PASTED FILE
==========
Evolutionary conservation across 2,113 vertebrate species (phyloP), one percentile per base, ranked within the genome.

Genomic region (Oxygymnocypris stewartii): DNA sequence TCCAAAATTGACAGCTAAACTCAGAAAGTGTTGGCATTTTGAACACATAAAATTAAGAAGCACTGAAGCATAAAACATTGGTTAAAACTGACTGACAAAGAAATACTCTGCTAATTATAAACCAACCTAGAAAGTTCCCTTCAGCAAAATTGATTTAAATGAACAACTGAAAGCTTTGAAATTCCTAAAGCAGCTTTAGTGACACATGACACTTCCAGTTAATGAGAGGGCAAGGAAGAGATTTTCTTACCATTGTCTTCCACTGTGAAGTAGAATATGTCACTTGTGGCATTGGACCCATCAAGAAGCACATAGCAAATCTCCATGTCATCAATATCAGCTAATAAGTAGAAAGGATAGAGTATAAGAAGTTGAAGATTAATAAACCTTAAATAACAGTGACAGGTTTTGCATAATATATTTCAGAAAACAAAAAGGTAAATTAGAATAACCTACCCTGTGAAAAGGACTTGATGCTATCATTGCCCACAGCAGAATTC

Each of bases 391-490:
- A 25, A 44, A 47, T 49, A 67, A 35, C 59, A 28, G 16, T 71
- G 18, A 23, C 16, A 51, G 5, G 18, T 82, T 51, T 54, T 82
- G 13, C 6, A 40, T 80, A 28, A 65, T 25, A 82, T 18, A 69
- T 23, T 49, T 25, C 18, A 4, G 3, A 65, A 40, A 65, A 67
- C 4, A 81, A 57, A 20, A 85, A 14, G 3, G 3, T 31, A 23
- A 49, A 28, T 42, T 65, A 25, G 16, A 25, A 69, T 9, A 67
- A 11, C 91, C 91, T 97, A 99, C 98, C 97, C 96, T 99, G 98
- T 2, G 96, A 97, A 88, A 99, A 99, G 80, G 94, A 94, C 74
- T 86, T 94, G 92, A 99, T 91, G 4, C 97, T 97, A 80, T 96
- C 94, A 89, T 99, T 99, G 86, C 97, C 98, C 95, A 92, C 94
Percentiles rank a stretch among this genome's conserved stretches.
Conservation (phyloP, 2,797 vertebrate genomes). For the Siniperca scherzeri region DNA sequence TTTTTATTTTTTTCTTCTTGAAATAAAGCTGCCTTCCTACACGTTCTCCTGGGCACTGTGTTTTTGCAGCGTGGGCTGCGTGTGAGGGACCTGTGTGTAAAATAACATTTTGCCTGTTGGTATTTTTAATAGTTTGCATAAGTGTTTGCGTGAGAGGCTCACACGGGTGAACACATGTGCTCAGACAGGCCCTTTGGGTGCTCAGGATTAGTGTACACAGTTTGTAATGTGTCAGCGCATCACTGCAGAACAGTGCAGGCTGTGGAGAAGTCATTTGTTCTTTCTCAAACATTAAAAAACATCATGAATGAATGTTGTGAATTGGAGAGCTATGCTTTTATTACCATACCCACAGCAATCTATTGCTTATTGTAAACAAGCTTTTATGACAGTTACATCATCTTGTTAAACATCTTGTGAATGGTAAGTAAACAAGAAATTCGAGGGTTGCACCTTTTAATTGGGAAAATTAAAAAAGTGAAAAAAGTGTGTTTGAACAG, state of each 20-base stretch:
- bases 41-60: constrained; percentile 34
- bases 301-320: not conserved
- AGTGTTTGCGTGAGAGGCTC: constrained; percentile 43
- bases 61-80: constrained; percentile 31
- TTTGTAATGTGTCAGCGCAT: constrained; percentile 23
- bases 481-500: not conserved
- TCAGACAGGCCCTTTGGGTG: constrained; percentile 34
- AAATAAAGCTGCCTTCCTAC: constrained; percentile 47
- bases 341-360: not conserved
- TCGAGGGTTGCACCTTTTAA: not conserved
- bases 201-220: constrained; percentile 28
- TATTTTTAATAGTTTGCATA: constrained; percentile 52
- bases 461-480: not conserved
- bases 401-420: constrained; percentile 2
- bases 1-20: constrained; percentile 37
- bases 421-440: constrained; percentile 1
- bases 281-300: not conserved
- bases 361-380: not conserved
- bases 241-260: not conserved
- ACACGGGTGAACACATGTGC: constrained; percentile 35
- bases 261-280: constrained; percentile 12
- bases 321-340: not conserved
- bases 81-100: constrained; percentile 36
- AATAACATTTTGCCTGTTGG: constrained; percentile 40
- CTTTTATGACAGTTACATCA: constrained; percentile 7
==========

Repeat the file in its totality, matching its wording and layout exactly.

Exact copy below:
Evolutionary conservation across 2,113 vertebrate species (phyloP), one percentile per base, ranked within the genome.

Genomic region (Oxygymnocypris stewartii): DNA sequence TCCAAAATTGACAGCTAAACTCAGAAAGTGTTGGCATTTTGAACACATAAAATTAAGAAGCACTGAAGCATAAAACATTGGTTAAAACTGACTGACAAAGAAATACTCTGCTAATTATAAACCAACCTAGAAAGTTCCCTTCAGCAAAATTGATTTAAATGAACAACTGAAAGCTTTGAAATTCCTAAAGCAGCTTTAGTGACACATGACACTTCCAGTTAATGAGAGGGCAAGGAAGAGATTTTCTTACCATTGTCTTCCACTGTGAAGTAGAATATGTCACTTGTGGCATTGGACCCATCAAGAAGCACATAGCAAATCTCCATGTCATCAATATCAGCTAATAAGTAGAAAGGATAGAGTATAAGAAGTTGAAGATTAATAAACCTTAAATAACAGTGACAGGTTTTGCATAATATATTTCAGAAAACAAAAAGGTAAATTAGAATAACCTACCCTGTGAAAAGGACTTGATGCTATCATTGCCCACAGCAGAATTC

Each of bases 391-490:
- A 25, A 44, A 47, T 49, A 67, A 35, C 59, A 28, G 16, T 71
- G 18, A 23, C 16, A 51, G 5, G 18, T 82, T 51, T 54, T 82
- G 13, C 6, A 40, T 80, A 28, A 65, T 25, A 82, T 18, A 69
- T 23, T 49, T 25, C 18, A 4, G 3, A 65, A 40, A 65, A 67
- C 4, A 81, A 57, A 20, A 85, A 14, G 3, G 3, T 31, A 23
- A 49, A 28, T 42, T 65, A 25, G 16, A 25, A 69, T 9, A 67
- A 11, C 91, C 91, T 97, A 99, C 98, C 97, C 96, T 99, G 98
- T 2, G 96, A 97, A 88, A 99, A 99, G 80, G 94, A 94, C 74
- T 86, T 94, G 92, A 99, T 91, G 4, C 97, T 97, A 80, T 96
- C 94, A 89, T 99, T 99, G 86, C 97, C 98, C 95, A 92, C 94
Percentiles rank a stretch among this genome's conserved stretches.
Conservation (phyloP, 2,797 vertebrate genomes). For the Siniperca scherzeri region DNA sequence TTTTTATTTTTTTCTTCTTGAAATAAAGCTGCCTTCCTACACGTTCTCCTGGGCACTGTGTTTTTGCAGCGTGGGCTGCGTGTGAGGGACCTGTGTGTAAAATAACATTTTGCCTGTTGGTATTTTTAATAGTTTGCATAAGTGTTTGCGTGAGAGGCTCACACGGGTGAACACATGTGCTCAGACAGGCCCTTTGGGTGCTCAGGATTAGTGTACACAGTTTGTAATGTGTCAGCGCATCACTGCAGAACAGTGCAGGCTGTGGAGAAGTCATTTGTTCTTTCTCAAACATTAAAAAACATCATGAATGAATGTTGTGAATTGGAGAGCTATGCTTTTATTACCATACCCACAGCAATCTATTGCTTATTGTAAACAAGCTTTTATGACAGTTACATCATCTTGTTAAACATCTTGTGAATGGTAAGTAAACAAGAAATTCGAGGGTTGCACCTTTTAATTGGGAAAATTAAAAAAGTGAAAAAAGTGTGTTTGAACAG, state of each 20-base stretch:
- bases 41-60: constrained; percentile 34
- bases 301-320: not conserved
- AGTGTTTGCGTGAGAGGCTC: constrained; percentile 43
- bases 61-80: constrained; percentile 31
- TTTGTAATGTGTCAGCGCAT: constrained; percentile 23
- bases 481-500: not conserved
- TCAGACAGGCCCTTTGGGTG: constrained; percentile 34
- AAATAAAGCTGCCTTCCTAC: constrained; percentile 47
- bases 341-360: not conserved
- TCGAGGGTTGCACCTTTTAA: not conserved
- bases 201-220: constrained; percentile 28
- TATTTTTAATAGTTTGCATA: constrained; percentile 52
- bases 461-480: not conserved
- bases 401-420: constrained; percentile 2
- bases 1-20: constrained; percentile 37
- bases 421-440: constrained; percentile 1
- bases 281-300: not conserved
- bases 361-380: not conserved
- bases 241-260: not conserved
- ACACGGGTGAACACATGTGC: constrained; percentile 35
- bases 261-280: constrained; percentile 12
- bases 321-340: not conserved
- bases 81-100: constrained; percentile 36
- AATAACATTTTGCCTGTTGG: constrained; percentile 40
- CTTTTATGACAGTTACATCA: constrained; percentile 7